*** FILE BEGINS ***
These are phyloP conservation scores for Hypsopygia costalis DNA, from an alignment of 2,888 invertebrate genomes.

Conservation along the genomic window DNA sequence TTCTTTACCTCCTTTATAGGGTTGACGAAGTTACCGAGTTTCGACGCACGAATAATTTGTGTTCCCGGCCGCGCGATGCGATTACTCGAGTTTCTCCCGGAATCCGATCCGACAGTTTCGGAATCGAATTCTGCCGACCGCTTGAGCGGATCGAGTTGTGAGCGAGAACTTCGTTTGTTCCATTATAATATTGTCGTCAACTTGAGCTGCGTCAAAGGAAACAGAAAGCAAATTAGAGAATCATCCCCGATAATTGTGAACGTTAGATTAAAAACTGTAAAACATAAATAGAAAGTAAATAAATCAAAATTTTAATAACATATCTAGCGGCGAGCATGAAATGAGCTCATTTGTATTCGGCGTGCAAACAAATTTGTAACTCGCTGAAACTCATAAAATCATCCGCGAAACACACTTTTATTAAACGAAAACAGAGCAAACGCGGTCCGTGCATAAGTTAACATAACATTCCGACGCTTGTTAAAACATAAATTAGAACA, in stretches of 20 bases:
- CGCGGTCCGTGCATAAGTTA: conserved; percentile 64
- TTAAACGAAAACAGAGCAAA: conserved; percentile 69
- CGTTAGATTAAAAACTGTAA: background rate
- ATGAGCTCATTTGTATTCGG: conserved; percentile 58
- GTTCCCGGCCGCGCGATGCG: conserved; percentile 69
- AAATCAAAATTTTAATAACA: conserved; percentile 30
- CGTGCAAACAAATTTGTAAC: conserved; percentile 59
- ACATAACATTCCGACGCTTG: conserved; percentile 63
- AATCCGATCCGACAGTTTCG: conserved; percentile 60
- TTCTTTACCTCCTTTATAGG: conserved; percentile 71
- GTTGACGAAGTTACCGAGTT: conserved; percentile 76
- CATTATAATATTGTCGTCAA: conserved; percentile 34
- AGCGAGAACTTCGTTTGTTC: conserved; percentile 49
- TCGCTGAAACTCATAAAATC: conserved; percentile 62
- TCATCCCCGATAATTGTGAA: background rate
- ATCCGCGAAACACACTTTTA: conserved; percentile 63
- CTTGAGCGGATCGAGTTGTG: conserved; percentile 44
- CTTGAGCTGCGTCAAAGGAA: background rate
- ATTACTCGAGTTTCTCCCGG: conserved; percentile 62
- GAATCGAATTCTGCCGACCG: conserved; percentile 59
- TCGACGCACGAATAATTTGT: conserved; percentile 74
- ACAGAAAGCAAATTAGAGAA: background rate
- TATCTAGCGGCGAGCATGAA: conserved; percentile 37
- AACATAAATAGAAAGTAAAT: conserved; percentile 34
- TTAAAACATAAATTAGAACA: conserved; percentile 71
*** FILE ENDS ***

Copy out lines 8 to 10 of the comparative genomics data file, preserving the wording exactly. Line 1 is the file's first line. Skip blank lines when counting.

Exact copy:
- AAATCAAAATTTTAATAACA: conserved; percentile 30
- CGTGCAAACAAATTTGTAAC: conserved; percentile 59
- ACATAACATTCCGACGCTTG: conserved; percentile 63